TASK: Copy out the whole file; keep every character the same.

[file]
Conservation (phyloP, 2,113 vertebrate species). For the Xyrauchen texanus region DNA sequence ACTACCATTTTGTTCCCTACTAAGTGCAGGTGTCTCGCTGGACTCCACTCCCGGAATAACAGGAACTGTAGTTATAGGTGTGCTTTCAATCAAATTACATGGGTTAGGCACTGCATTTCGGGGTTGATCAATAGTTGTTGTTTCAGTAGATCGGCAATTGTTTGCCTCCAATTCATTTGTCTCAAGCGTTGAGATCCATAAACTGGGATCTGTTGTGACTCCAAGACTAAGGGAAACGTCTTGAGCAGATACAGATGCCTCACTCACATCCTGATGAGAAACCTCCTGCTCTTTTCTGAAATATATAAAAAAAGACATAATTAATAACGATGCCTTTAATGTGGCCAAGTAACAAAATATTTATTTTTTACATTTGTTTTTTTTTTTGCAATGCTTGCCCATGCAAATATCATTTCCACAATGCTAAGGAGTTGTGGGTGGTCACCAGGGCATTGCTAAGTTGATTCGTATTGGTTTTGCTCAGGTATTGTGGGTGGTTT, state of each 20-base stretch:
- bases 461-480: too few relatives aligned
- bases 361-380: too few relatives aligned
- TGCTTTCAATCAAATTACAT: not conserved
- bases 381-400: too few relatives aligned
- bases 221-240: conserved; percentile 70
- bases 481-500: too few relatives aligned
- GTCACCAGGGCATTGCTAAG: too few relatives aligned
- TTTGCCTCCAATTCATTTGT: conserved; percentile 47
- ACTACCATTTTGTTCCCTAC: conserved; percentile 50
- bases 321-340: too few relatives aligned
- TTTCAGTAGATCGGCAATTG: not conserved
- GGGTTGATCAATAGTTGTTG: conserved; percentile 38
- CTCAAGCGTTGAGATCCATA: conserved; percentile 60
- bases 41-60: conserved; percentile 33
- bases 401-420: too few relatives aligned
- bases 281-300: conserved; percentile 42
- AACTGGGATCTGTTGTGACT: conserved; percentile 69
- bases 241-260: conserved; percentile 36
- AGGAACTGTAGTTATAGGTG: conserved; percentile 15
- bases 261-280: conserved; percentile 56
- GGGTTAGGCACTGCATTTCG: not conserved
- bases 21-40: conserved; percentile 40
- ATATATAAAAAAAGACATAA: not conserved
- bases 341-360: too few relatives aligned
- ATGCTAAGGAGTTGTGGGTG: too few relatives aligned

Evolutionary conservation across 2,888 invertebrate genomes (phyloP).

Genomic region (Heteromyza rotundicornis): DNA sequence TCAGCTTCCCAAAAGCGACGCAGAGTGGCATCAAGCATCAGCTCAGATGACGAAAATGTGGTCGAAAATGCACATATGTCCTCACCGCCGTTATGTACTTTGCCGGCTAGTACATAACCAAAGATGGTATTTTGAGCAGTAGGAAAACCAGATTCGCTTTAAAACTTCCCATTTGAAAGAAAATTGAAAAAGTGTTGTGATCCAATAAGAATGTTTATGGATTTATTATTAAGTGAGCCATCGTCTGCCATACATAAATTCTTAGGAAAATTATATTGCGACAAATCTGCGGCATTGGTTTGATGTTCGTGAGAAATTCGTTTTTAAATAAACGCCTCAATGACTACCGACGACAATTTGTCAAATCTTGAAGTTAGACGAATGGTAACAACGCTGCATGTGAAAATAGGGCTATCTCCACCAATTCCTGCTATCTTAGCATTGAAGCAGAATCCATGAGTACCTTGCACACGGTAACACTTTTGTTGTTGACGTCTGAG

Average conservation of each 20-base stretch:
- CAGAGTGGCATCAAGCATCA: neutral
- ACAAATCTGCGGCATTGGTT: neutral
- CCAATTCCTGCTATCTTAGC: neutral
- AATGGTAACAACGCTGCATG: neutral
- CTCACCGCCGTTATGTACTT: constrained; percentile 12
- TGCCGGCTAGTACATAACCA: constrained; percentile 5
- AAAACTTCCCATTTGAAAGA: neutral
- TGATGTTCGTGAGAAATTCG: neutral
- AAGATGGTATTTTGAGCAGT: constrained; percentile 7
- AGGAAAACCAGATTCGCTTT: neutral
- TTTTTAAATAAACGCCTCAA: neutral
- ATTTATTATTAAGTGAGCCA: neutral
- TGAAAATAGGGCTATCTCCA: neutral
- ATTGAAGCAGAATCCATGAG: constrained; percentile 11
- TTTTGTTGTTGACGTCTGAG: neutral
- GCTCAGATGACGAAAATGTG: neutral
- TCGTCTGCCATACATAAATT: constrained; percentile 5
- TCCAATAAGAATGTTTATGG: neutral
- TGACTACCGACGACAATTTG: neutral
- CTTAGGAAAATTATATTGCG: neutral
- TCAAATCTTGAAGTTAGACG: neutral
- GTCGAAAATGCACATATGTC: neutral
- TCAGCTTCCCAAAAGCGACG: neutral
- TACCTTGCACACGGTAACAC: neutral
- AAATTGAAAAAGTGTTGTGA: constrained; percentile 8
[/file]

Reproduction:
Conservation (phyloP, 2,113 vertebrate species). For the Xyrauchen texanus region DNA sequence ACTACCATTTTGTTCCCTACTAAGTGCAGGTGTCTCGCTGGACTCCACTCCCGGAATAACAGGAACTGTAGTTATAGGTGTGCTTTCAATCAAATTACATGGGTTAGGCACTGCATTTCGGGGTTGATCAATAGTTGTTGTTTCAGTAGATCGGCAATTGTTTGCCTCCAATTCATTTGTCTCAAGCGTTGAGATCCATAAACTGGGATCTGTTGTGACTCCAAGACTAAGGGAAACGTCTTGAGCAGATACAGATGCCTCACTCACATCCTGATGAGAAACCTCCTGCTCTTTTCTGAAATATATAAAAAAAGACATAATTAATAACGATGCCTTTAATGTGGCCAAGTAACAAAATATTTATTTTTTACATTTGTTTTTTTTTTTGCAATGCTTGCCCATGCAAATATCATTTCCACAATGCTAAGGAGTTGTGGGTGGTCACCAGGGCATTGCTAAGTTGATTCGTATTGGTTTTGCTCAGGTATTGTGGGTGGTTT, state of each 20-base stretch:
- bases 461-480: too few relatives aligned
- bases 361-380: too few relatives aligned
- TGCTTTCAATCAAATTACAT: not conserved
- bases 381-400: too few relatives aligned
- bases 221-240: conserved; percentile 70
- bases 481-500: too few relatives aligned
- GTCACCAGGGCATTGCTAAG: too few relatives aligned
- TTTGCCTCCAATTCATTTGT: conserved; percentile 47
- ACTACCATTTTGTTCCCTAC: conserved; percentile 50
- bases 321-340: too few relatives aligned
- TTTCAGTAGATCGGCAATTG: not conserved
- GGGTTGATCAATAGTTGTTG: conserved; percentile 38
- CTCAAGCGTTGAGATCCATA: conserved; percentile 60
- bases 41-60: conserved; percentile 33
- bases 401-420: too few relatives aligned
- bases 281-300: conserved; percentile 42
- AACTGGGATCTGTTGTGACT: conserved; percentile 69
- bases 241-260: conserved; percentile 36
- AGGAACTGTAGTTATAGGTG: conserved; percentile 15
- bases 261-280: conserved; percentile 56
- GGGTTAGGCACTGCATTTCG: not conserved
- bases 21-40: conserved; percentile 40
- ATATATAAAAAAAGACATAA: not conserved
- bases 341-360: too few relatives aligned
- ATGCTAAGGAGTTGTGGGTG: too few relatives aligned

Evolutionary conservation across 2,888 invertebrate genomes (phyloP).

Genomic region (Heteromyza rotundicornis): DNA sequence TCAGCTTCCCAAAAGCGACGCAGAGTGGCATCAAGCATCAGCTCAGATGACGAAAATGTGGTCGAAAATGCACATATGTCCTCACCGCCGTTATGTACTTTGCCGGCTAGTACATAACCAAAGATGGTATTTTGAGCAGTAGGAAAACCAGATTCGCTTTAAAACTTCCCATTTGAAAGAAAATTGAAAAAGTGTTGTGATCCAATAAGAATGTTTATGGATTTATTATTAAGTGAGCCATCGTCTGCCATACATAAATTCTTAGGAAAATTATATTGCGACAAATCTGCGGCATTGGTTTGATGTTCGTGAGAAATTCGTTTTTAAATAAACGCCTCAATGACTACCGACGACAATTTGTCAAATCTTGAAGTTAGACGAATGGTAACAACGCTGCATGTGAAAATAGGGCTATCTCCACCAATTCCTGCTATCTTAGCATTGAAGCAGAATCCATGAGTACCTTGCACACGGTAACACTTTTGTTGTTGACGTCTGAG

Average conservation of each 20-base stretch:
- CAGAGTGGCATCAAGCATCA: neutral
- ACAAATCTGCGGCATTGGTT: neutral
- CCAATTCCTGCTATCTTAGC: neutral
- AATGGTAACAACGCTGCATG: neutral
- CTCACCGCCGTTATGTACTT: constrained; percentile 12
- TGCCGGCTAGTACATAACCA: constrained; percentile 5
- AAAACTTCCCATTTGAAAGA: neutral
- TGATGTTCGTGAGAAATTCG: neutral
- AAGATGGTATTTTGAGCAGT: constrained; percentile 7
- AGGAAAACCAGATTCGCTTT: neutral
- TTTTTAAATAAACGCCTCAA: neutral
- ATTTATTATTAAGTGAGCCA: neutral
- TGAAAATAGGGCTATCTCCA: neutral
- ATTGAAGCAGAATCCATGAG: constrained; percentile 11
- TTTTGTTGTTGACGTCTGAG: neutral
- GCTCAGATGACGAAAATGTG: neutral
- TCGTCTGCCATACATAAATT: constrained; percentile 5
- TCCAATAAGAATGTTTATGG: neutral
- TGACTACCGACGACAATTTG: neutral
- CTTAGGAAAATTATATTGCG: neutral
- TCAAATCTTGAAGTTAGACG: neutral
- GTCGAAAATGCACATATGTC: neutral
- TCAGCTTCCCAAAAGCGACG: neutral
- TACCTTGCACACGGTAACAC: neutral
- AAATTGAAAAAGTGTTGTGA: constrained; percentile 8